The rest of the ride took two hours and when we arrived we found a bus already waiting for us. A huge raft was tied on the top. We were all given a life jacket, a “whiffle-ball” helmet and an oar. It was pretty hilarious seeing everyone wearing the funny, white hats, but hey, I had one on too. It was all part of the fun deal and I did not care.
The bus ride to the loading point took another 20 minutes and finally it was the big moment. Our guide, Tony, gave us some instructions on how to paddle, and what to do if one of us happened to fall overboard. That made us a little nervous. Before we climbed into the raft, we all gathered for prayer. We wanted to make sure the Lord was with us in the boat, protecting us the whole way.
Finally, all fourteen of us climbed in and we were off. The water was beautiful and a wee bit cold, but it seemed bearable. I was wearing my father’s wool coat from his Navy days, so I was not worried about getting cold. We hit some very large rapids the first 10 minutes of the trip, but then the water calmed down and some of the teens even jumped out to go for a swim, clothes and all. I had no desire to get that wet though, even if I was wearing a wool coat. I was afraid it would only pull me under!
The last stretch of the ride was awesome! The rapids were even bigger then the first ones, and it seemed like my side of the raft was always facing the raging waters! We were thrown up and down, and amidst screeches of delight and cold water splashing into our faces, we had the time of our lives! I was completely soaked when the ride was over, and I was surprised to see there was also a half a foot of water on the bottom of the raft.
Before we knew it we were climbing back into the bus. The ride had ended much too soon for my liking. We rode back to the rafting office sopping wet, but it was hardly noticed as we laughed and talked about our adventure. We had all gotten a taste of white water rafting and loved every minute of it!
We stopped for a quick bite to eat around 4:00 and then we all split up and went home different ways. I had my two friends with me in the car and dropped them off at their homes; I finally got home around 6:30. I had to share with my family the events of the day, and though it had been great fun, I was a little disappointed I did not have a 'movie-like' story to tell about how we all got separated from our guide and had to fend for ourselves. Maybe next time, when the snows have just melted and the water is rushing madly, something exciting will happen. Or maybe I will just have to push someone in….
I keep looking around for my little Benny, wondering where he is, until I remember that he is off at a friend's house. It is unusual for him to go somewhere on a Sunday afternoon, because most of his friends are usually busy after church, but today was an exception. Before I go any further, let me tell you a little about Benjamin: he is seven years old, the youngest child in our family, and an amazing little brother to all his siblings. He loves Legos, and games that involve building, plus he loves to do puzzles books, just like his mommy. :) There is something about him though, that has always seemed quite different than other boys his age. I believe it is because he has older brothers and sisters in the house and they treat him like he is one of them. They have never treated him like a baby, nor did they ever want to kick him out of their rooms because they found him annoying. So, he continues to be by their side all the time, getting in on all the fun teenage stuff they enjoy doing, and my little baby is growing up into a teen overnight. In fact, I was talking to a lady at church about how he is a teenager in a seven year old's body, when he came running up to me and gave me that look he does when he wants me to say 'yes' to something.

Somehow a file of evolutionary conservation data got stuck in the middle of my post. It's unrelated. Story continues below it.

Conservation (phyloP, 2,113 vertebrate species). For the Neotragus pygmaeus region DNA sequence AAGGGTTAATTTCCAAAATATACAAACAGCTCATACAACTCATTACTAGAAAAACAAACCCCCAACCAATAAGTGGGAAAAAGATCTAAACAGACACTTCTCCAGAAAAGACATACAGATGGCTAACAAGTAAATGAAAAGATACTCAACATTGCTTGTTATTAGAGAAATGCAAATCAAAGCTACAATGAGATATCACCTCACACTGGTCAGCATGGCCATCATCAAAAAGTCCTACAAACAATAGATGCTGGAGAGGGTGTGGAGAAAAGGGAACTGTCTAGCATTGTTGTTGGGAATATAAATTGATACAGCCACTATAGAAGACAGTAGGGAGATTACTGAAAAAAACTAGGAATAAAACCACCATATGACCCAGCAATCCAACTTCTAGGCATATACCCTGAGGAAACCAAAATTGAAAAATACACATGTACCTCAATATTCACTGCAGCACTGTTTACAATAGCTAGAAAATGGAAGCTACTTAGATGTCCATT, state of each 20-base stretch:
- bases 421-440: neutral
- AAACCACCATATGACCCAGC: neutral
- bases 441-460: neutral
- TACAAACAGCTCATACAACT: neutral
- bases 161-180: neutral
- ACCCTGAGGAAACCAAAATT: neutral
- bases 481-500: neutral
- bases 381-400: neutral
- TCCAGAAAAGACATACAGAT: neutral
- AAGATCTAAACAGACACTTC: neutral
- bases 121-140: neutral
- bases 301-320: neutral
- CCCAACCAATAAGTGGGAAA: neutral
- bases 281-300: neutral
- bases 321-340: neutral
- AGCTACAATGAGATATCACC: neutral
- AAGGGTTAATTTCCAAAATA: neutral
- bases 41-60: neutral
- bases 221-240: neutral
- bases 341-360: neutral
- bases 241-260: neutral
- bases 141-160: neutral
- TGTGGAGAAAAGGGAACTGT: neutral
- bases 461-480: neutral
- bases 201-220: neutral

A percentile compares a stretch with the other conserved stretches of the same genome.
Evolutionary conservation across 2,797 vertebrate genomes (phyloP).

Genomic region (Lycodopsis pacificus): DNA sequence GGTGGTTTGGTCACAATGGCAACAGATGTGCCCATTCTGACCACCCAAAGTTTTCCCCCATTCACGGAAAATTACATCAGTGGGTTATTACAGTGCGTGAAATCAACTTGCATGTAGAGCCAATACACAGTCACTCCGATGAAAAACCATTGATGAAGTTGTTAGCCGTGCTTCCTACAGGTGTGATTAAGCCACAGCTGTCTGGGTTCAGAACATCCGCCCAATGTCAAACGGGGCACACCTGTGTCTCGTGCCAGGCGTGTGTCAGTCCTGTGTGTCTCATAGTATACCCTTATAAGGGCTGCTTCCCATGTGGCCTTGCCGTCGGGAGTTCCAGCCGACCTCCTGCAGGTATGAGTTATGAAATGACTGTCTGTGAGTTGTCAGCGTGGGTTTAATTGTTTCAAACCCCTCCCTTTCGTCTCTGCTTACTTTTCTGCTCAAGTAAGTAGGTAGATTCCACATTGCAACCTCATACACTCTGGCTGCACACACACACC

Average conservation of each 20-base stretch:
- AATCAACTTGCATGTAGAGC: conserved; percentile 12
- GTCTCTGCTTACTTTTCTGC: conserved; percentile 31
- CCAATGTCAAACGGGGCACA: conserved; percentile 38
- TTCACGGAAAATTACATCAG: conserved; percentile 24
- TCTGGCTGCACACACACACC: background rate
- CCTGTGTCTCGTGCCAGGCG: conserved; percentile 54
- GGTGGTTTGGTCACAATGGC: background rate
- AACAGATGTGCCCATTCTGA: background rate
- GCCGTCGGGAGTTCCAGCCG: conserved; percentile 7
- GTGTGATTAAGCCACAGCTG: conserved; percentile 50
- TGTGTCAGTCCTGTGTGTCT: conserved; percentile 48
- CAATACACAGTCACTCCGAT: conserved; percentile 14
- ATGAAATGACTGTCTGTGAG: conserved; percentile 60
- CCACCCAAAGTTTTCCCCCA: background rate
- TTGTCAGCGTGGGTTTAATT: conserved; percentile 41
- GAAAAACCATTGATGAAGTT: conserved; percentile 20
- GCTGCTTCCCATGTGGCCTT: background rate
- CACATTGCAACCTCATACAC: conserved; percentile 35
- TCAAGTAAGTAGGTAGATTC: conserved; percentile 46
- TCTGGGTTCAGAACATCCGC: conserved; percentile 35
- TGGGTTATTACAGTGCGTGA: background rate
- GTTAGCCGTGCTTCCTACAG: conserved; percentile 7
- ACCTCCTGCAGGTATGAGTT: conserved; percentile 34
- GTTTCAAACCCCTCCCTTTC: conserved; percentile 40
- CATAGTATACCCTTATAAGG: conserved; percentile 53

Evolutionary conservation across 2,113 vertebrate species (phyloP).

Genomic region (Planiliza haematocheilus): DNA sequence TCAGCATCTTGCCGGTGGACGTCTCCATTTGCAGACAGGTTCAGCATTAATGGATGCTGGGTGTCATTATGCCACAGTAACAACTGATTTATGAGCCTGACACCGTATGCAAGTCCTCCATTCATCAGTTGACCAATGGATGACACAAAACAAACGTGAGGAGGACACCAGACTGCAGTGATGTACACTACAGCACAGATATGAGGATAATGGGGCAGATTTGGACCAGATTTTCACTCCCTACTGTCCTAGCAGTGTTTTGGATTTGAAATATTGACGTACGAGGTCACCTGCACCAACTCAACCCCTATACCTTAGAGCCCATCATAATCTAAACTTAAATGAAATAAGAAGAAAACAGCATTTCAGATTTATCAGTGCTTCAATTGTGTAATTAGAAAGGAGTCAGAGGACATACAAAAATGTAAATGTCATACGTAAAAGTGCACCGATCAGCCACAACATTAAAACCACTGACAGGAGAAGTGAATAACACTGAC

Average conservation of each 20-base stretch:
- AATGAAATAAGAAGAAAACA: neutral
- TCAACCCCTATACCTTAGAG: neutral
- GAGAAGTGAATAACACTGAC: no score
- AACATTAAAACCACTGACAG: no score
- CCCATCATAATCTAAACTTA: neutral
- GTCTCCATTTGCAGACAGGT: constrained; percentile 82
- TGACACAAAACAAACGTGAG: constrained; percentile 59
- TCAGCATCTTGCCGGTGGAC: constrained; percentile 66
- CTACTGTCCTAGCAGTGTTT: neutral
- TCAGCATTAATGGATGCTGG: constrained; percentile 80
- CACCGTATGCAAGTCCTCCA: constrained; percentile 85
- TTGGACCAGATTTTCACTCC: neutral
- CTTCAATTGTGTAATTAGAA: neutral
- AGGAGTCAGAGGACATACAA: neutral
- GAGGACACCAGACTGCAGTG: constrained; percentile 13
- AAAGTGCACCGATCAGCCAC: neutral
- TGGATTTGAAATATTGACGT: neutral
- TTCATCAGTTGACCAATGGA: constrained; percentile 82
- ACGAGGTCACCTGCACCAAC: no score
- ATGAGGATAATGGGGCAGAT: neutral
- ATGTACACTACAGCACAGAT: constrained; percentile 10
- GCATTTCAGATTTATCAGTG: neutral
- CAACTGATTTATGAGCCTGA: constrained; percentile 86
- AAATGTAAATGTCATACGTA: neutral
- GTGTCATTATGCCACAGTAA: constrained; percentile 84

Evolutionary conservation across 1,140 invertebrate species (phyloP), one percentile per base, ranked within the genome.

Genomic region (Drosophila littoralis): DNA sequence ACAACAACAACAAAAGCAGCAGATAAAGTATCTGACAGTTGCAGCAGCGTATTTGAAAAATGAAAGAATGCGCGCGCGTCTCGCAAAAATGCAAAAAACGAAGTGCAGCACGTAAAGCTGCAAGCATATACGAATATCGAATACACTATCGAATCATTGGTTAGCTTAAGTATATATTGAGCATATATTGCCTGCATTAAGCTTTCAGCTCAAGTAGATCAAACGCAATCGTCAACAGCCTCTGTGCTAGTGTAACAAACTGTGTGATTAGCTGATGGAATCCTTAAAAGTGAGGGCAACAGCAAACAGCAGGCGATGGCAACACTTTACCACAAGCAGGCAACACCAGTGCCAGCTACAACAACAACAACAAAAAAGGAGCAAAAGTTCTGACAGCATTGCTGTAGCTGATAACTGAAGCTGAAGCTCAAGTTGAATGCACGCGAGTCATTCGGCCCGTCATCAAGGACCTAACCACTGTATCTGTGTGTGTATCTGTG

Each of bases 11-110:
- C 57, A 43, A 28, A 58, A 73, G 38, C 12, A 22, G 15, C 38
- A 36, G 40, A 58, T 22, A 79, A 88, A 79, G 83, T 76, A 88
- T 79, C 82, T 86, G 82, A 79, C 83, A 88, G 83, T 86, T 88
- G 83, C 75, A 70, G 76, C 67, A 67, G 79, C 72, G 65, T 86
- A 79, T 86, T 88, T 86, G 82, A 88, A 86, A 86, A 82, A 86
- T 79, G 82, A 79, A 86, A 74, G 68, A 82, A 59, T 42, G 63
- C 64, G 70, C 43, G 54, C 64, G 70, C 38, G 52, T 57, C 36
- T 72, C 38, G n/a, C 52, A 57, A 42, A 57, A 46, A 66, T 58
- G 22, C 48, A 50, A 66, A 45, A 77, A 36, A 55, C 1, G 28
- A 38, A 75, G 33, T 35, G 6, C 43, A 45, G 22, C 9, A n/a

"What do you want to ask me?" I said to him.
"Can I go with JJ to Tom's house today?" he asked me quite excitedly.
"You? Did he ask you?"
"Yes, he did!"
Well, after connecting with Tom's mother, we confirmed it would be okay and he really was invited. Invited to a senior's house to hang out! Imagine that! Tom, who is 18, wanted to hang out with a seven year old kid. My point exactly!
So, here I sit, shaking my head at how odd events in life can be. I never remember being invited to anyone's house that was much older than me. In fact, I always got along better with the girls who were two or three years younger than me. I can remember going with the older girls on a shopping trip, but I never felt like I was a part of them. They did not make me feel welcome and I was so glad when it was over. I never wanted to do something like that again. I can also recall the older teens making fun of me for different reasons and I was never 'cool' enough to be a part of their crowd at church. I do not think teens should have 'clicks' because they hurt the ones who are excluded. I know what it is like to be the outcast. I hope and pray that my children never have to go through that, but I also pray that my children will be the ones to step in and take the hand of the lonely one and pull them into their group. There should be no differences because we are all the same in God's eyes. He views us as His children and we should never think more highly of ourselves than anyone else. And meanwhile, while I try to teach them these lessons in life, I have a seven year old hanging out with a bunch of teens. May God give me wisdom in dealing with five teenagers in the house sooner than I thought possible.